'Stealth' drug delivery system targets tough-to-treat breast cancer

MIT researchers have developed a "stealth" drug delivery system to attack a type of breast cancer that is highly resistant to current therapies.

In an article at ACS Nano, Paula T. Hammond and colleagues at the Koch Institute of Integrative Cancer Research at MIT describe a way to sneak small particles into tumor cells, lower their defenses and attack them with drugs.

Their work focuses on triple-negative breast cancer (TNBC), an aggressive disease that is difficult to treat with standard therapy.

Their "one-two punch" strategy uses the "stealth" nanoparticles carrying the cancer drug doxorubicin, as well as short strands of RNA that can shut off one of the genes that cancer cells use to escape the drug, according to an announcement. An outer layer protects the particle from degradation in the bloodstream, which had been a problem in developing such a strategy previously.

The system was used successfully in mice and could be customized to treat other types of cancers, the researchers say.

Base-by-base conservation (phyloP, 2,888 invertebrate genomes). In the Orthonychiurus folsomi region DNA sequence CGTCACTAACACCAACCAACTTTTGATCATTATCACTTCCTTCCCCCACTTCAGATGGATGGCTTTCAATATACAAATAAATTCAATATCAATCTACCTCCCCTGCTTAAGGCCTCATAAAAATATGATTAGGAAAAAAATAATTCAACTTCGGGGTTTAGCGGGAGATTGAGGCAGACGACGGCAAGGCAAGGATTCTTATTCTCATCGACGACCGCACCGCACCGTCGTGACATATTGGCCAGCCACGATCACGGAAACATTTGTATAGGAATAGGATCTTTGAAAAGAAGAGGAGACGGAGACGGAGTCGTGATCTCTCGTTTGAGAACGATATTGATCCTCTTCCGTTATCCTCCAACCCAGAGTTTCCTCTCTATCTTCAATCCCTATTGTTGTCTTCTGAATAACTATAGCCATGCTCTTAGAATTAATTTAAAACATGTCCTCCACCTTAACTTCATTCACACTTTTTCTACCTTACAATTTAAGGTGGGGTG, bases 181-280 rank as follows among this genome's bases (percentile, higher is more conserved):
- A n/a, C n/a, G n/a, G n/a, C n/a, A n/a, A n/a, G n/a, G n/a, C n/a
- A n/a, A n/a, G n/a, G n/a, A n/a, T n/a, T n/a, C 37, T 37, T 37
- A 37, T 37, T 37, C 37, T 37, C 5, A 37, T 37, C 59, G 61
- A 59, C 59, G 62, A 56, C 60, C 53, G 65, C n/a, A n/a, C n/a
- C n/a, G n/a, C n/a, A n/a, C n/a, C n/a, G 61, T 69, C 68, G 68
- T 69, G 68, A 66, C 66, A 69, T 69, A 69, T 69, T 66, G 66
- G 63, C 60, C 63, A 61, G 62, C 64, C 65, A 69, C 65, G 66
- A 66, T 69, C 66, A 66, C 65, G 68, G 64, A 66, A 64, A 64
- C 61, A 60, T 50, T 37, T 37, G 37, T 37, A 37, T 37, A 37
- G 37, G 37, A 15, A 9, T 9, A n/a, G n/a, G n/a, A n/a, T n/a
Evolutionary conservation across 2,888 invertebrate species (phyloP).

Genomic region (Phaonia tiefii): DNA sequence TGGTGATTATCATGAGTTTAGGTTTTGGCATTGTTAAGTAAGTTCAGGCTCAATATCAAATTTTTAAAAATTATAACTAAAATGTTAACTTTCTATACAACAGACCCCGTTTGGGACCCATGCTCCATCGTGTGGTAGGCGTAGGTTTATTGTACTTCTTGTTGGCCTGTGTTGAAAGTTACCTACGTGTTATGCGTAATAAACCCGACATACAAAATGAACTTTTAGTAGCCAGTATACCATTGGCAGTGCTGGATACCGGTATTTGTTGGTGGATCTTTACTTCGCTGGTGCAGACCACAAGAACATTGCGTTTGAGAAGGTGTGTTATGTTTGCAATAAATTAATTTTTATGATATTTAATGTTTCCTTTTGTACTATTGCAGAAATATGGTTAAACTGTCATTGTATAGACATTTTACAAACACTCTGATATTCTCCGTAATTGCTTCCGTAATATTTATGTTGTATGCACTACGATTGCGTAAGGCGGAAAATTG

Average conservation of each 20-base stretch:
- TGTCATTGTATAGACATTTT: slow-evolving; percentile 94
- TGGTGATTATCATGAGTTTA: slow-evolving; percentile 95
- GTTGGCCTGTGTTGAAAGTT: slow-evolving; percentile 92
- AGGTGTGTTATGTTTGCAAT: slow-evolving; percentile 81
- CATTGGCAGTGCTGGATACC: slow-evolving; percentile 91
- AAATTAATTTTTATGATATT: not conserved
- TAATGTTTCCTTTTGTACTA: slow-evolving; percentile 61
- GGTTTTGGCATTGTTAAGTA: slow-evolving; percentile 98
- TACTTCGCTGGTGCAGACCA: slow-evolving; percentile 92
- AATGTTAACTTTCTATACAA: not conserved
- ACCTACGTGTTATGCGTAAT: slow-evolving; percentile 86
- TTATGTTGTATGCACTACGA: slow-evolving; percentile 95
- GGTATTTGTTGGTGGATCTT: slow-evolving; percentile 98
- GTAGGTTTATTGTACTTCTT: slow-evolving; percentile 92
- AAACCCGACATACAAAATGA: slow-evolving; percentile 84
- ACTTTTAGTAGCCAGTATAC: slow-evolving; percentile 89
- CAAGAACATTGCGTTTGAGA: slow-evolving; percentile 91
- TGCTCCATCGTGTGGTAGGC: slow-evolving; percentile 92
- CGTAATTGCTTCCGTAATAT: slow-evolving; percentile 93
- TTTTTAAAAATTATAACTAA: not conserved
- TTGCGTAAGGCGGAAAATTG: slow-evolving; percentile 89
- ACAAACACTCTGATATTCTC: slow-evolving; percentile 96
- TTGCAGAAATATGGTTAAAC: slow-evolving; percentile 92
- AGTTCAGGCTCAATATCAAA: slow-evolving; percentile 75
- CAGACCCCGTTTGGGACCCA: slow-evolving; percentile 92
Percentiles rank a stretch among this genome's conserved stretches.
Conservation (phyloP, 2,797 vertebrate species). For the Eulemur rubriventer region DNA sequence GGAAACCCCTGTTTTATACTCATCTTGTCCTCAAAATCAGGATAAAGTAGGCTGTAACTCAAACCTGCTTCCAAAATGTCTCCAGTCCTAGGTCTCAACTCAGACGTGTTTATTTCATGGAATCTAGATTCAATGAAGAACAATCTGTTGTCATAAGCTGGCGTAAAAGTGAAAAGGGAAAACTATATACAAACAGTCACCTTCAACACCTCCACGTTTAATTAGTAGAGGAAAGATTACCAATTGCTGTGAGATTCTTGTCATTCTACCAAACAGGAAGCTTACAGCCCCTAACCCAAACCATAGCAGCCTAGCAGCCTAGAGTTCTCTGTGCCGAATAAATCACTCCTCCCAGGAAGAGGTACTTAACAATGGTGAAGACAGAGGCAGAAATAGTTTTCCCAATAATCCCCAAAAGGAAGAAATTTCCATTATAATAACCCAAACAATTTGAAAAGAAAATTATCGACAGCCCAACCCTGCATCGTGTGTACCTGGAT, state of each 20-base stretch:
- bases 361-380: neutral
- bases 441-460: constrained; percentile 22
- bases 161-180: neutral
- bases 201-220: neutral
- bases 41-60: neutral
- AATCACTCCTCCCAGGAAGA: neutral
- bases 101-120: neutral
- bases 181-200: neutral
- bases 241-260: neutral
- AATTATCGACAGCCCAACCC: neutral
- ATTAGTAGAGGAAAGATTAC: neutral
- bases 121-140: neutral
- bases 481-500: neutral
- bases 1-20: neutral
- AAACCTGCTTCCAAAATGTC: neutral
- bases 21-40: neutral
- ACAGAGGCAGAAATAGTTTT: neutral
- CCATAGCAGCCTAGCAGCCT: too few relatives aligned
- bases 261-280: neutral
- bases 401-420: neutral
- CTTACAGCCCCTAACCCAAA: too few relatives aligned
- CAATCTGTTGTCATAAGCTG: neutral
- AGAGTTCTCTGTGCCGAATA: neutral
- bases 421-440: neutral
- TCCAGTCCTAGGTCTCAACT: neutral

It's the latest in the move toward personalized medicine, especially in the treatment of cancer. Breast cancer, for instance, is now believed to be at least 10 completely separate diseases, each with its own life expectancy and requiring its own treatment, BBC News explained in announcing a massive cancer database being launched in England.

Meanwhile, scientists in Scotland have invented computer technology that identifies "smarter drugs" to treat diseases. The program decodes protein structures in cells and can rapidly tell how the proteins could be "shapeshifted" by drugs.

To learn more:
- find the research
- here's the announcement



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